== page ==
There are so many aspects to the Philosophy of Being (I am amused it has such a strictly medical sounding name: Ontology)

Ontology is the branch of metaphysics dealing with the nature of being, and reading the Wikipedia page itself boggles my simple mind (A post on the Study of Philosophy is sitting up on its hind legs and begging to be written). Maybe, what is required is a Ninja Training on Ontology. Excerpt from the wiki page:

Such an understanding of ontological categories, however, is merely taxonomic, classificatory. Aristotle’s categories are the ways in which a being may be addressed simply as a being, such as:[9]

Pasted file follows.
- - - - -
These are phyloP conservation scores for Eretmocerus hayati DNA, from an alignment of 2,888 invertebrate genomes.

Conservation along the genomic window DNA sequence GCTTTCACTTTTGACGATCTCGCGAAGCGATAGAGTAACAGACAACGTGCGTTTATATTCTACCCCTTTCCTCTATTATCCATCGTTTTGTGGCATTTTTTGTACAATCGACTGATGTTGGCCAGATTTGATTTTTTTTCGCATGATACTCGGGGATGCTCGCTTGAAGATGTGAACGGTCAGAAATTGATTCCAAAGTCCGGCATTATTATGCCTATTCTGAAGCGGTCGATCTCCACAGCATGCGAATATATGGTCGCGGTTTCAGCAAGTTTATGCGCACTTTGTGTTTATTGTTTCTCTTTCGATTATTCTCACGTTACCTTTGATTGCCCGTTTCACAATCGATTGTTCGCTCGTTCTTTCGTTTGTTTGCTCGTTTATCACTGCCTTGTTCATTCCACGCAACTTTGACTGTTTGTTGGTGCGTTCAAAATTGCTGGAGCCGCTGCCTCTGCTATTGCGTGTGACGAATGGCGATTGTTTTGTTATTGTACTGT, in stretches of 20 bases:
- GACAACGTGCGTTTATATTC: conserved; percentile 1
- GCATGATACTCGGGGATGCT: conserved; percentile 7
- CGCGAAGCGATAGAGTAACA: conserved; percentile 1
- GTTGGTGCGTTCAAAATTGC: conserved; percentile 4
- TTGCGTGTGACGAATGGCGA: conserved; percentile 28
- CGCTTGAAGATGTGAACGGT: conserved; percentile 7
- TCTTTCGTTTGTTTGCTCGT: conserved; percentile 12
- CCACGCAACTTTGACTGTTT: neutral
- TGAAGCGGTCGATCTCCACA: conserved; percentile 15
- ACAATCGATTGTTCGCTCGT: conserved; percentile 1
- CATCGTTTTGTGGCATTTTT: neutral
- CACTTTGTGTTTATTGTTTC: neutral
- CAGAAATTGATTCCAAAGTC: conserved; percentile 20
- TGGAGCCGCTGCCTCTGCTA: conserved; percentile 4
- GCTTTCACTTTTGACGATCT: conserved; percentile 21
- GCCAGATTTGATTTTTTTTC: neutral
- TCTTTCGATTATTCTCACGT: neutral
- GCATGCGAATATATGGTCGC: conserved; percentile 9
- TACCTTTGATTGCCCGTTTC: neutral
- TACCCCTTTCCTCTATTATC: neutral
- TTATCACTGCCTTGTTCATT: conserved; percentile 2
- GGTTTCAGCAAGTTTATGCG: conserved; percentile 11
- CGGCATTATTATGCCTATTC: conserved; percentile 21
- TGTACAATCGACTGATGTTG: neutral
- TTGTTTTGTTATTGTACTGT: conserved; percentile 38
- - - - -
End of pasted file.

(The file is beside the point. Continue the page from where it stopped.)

• what it is (its ‘whatness’, quiddity, haecceity or essence)
  • how it is (its ‘howness’ or qualitativeness)
  • how much it is (quantitativeness)
  • where it is (its relatedness to other beings)

*** Taking a Y for Yawning Breath before a Z for zzzz breath about now ****

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Keeping ontological explanations aside, if The Nature of Being comes down to simple techniques of breath, fluidity and movement, it makes the simplicity behind it all brilliant.

It was one of those ‘Simple is brilliant’ types of  quotes that I went looking for. I know many brilliant blokes and blokees have said marvelous things about simplicity -I know old Leonardo Da Vinci said something about it, so did old man, Einstein. In any case, looking for one of those made me fumble on this one by Norwegian explorer, Thor Heyerdahl